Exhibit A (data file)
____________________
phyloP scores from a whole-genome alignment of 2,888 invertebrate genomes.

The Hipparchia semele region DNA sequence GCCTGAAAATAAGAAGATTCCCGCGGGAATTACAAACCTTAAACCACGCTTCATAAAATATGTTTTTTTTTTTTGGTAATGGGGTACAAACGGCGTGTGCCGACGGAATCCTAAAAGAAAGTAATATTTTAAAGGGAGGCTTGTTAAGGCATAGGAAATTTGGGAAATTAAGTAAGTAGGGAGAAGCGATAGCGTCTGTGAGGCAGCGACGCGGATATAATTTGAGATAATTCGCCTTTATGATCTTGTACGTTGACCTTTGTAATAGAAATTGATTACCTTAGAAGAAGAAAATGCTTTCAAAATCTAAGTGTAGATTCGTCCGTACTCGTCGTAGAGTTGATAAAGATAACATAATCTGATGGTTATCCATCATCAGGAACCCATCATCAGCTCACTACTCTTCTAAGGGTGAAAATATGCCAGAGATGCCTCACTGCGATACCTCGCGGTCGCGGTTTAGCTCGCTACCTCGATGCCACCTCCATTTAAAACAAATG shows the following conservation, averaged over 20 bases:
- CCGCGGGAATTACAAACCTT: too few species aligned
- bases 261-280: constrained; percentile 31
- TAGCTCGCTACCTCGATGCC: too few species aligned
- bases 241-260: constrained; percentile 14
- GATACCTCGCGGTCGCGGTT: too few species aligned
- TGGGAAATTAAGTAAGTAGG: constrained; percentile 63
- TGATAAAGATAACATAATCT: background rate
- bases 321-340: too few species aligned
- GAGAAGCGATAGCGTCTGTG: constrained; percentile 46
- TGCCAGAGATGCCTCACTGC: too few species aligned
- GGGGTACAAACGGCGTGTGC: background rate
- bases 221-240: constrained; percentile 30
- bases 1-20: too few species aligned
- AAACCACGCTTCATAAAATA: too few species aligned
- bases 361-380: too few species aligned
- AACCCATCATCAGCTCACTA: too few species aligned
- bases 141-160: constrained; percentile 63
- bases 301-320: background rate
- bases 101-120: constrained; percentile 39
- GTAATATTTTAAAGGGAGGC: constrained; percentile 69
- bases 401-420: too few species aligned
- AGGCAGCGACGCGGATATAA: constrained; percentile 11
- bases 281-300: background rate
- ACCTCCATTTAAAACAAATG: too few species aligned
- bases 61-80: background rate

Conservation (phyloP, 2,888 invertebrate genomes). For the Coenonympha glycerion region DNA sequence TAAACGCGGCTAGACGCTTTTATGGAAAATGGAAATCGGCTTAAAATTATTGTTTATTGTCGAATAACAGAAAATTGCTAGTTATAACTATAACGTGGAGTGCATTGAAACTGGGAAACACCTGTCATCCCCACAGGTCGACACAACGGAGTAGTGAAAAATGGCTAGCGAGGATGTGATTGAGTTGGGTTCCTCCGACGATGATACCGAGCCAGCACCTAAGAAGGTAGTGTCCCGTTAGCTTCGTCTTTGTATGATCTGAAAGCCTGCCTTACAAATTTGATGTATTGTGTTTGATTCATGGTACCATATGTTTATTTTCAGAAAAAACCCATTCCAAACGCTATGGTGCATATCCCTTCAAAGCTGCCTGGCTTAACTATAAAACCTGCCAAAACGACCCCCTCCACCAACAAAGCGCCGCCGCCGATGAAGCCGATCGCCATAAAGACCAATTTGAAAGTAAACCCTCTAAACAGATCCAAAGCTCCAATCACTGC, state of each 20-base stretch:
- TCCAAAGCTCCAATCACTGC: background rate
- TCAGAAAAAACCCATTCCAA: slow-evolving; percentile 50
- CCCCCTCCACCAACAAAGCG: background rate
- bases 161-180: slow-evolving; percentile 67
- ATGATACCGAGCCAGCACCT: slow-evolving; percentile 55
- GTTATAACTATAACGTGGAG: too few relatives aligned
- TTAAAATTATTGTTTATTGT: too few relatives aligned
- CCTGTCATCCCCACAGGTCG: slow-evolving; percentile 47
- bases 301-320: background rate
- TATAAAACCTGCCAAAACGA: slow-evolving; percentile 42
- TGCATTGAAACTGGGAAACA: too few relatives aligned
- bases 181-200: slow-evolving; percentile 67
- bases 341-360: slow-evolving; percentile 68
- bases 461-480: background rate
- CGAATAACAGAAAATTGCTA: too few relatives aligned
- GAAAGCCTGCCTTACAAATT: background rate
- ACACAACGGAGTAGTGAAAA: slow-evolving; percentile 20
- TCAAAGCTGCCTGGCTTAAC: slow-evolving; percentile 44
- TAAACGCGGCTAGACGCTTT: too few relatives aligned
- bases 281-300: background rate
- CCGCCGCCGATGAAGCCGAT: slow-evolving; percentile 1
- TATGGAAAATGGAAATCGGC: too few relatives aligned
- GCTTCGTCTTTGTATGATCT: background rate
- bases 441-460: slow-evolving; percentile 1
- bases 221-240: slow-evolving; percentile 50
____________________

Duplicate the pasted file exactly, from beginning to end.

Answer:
phyloP scores from a whole-genome alignment of 2,888 invertebrate genomes.

The Hipparchia semele region DNA sequence GCCTGAAAATAAGAAGATTCCCGCGGGAATTACAAACCTTAAACCACGCTTCATAAAATATGTTTTTTTTTTTTGGTAATGGGGTACAAACGGCGTGTGCCGACGGAATCCTAAAAGAAAGTAATATTTTAAAGGGAGGCTTGTTAAGGCATAGGAAATTTGGGAAATTAAGTAAGTAGGGAGAAGCGATAGCGTCTGTGAGGCAGCGACGCGGATATAATTTGAGATAATTCGCCTTTATGATCTTGTACGTTGACCTTTGTAATAGAAATTGATTACCTTAGAAGAAGAAAATGCTTTCAAAATCTAAGTGTAGATTCGTCCGTACTCGTCGTAGAGTTGATAAAGATAACATAATCTGATGGTTATCCATCATCAGGAACCCATCATCAGCTCACTACTCTTCTAAGGGTGAAAATATGCCAGAGATGCCTCACTGCGATACCTCGCGGTCGCGGTTTAGCTCGCTACCTCGATGCCACCTCCATTTAAAACAAATG shows the following conservation, averaged over 20 bases:
- CCGCGGGAATTACAAACCTT: too few species aligned
- bases 261-280: constrained; percentile 31
- TAGCTCGCTACCTCGATGCC: too few species aligned
- bases 241-260: constrained; percentile 14
- GATACCTCGCGGTCGCGGTT: too few species aligned
- TGGGAAATTAAGTAAGTAGG: constrained; percentile 63
- TGATAAAGATAACATAATCT: background rate
- bases 321-340: too few species aligned
- GAGAAGCGATAGCGTCTGTG: constrained; percentile 46
- TGCCAGAGATGCCTCACTGC: too few species aligned
- GGGGTACAAACGGCGTGTGC: background rate
- bases 221-240: constrained; percentile 30
- bases 1-20: too few species aligned
- AAACCACGCTTCATAAAATA: too few species aligned
- bases 361-380: too few species aligned
- AACCCATCATCAGCTCACTA: too few species aligned
- bases 141-160: constrained; percentile 63
- bases 301-320: background rate
- bases 101-120: constrained; percentile 39
- GTAATATTTTAAAGGGAGGC: constrained; percentile 69
- bases 401-420: too few species aligned
- AGGCAGCGACGCGGATATAA: constrained; percentile 11
- bases 281-300: background rate
- ACCTCCATTTAAAACAAATG: too few species aligned
- bases 61-80: background rate

Conservation (phyloP, 2,888 invertebrate genomes). For the Coenonympha glycerion region DNA sequence TAAACGCGGCTAGACGCTTTTATGGAAAATGGAAATCGGCTTAAAATTATTGTTTATTGTCGAATAACAGAAAATTGCTAGTTATAACTATAACGTGGAGTGCATTGAAACTGGGAAACACCTGTCATCCCCACAGGTCGACACAACGGAGTAGTGAAAAATGGCTAGCGAGGATGTGATTGAGTTGGGTTCCTCCGACGATGATACCGAGCCAGCACCTAAGAAGGTAGTGTCCCGTTAGCTTCGTCTTTGTATGATCTGAAAGCCTGCCTTACAAATTTGATGTATTGTGTTTGATTCATGGTACCATATGTTTATTTTCAGAAAAAACCCATTCCAAACGCTATGGTGCATATCCCTTCAAAGCTGCCTGGCTTAACTATAAAACCTGCCAAAACGACCCCCTCCACCAACAAAGCGCCGCCGCCGATGAAGCCGATCGCCATAAAGACCAATTTGAAAGTAAACCCTCTAAACAGATCCAAAGCTCCAATCACTGC, state of each 20-base stretch:
- TCCAAAGCTCCAATCACTGC: background rate
- TCAGAAAAAACCCATTCCAA: slow-evolving; percentile 50
- CCCCCTCCACCAACAAAGCG: background rate
- bases 161-180: slow-evolving; percentile 67
- ATGATACCGAGCCAGCACCT: slow-evolving; percentile 55
- GTTATAACTATAACGTGGAG: too few relatives aligned
- TTAAAATTATTGTTTATTGT: too few relatives aligned
- CCTGTCATCCCCACAGGTCG: slow-evolving; percentile 47
- bases 301-320: background rate
- TATAAAACCTGCCAAAACGA: slow-evolving; percentile 42
- TGCATTGAAACTGGGAAACA: too few relatives aligned
- bases 181-200: slow-evolving; percentile 67
- bases 341-360: slow-evolving; percentile 68
- bases 461-480: background rate
- CGAATAACAGAAAATTGCTA: too few relatives aligned
- GAAAGCCTGCCTTACAAATT: background rate
- ACACAACGGAGTAGTGAAAA: slow-evolving; percentile 20
- TCAAAGCTGCCTGGCTTAAC: slow-evolving; percentile 44
- TAAACGCGGCTAGACGCTTT: too few relatives aligned
- bases 281-300: background rate
- CCGCCGCCGATGAAGCCGAT: slow-evolving; percentile 1
- TATGGAAAATGGAAATCGGC: too few relatives aligned
- GCTTCGTCTTTGTATGATCT: background rate
- bases 441-460: slow-evolving; percentile 1
- bases 221-240: slow-evolving; percentile 50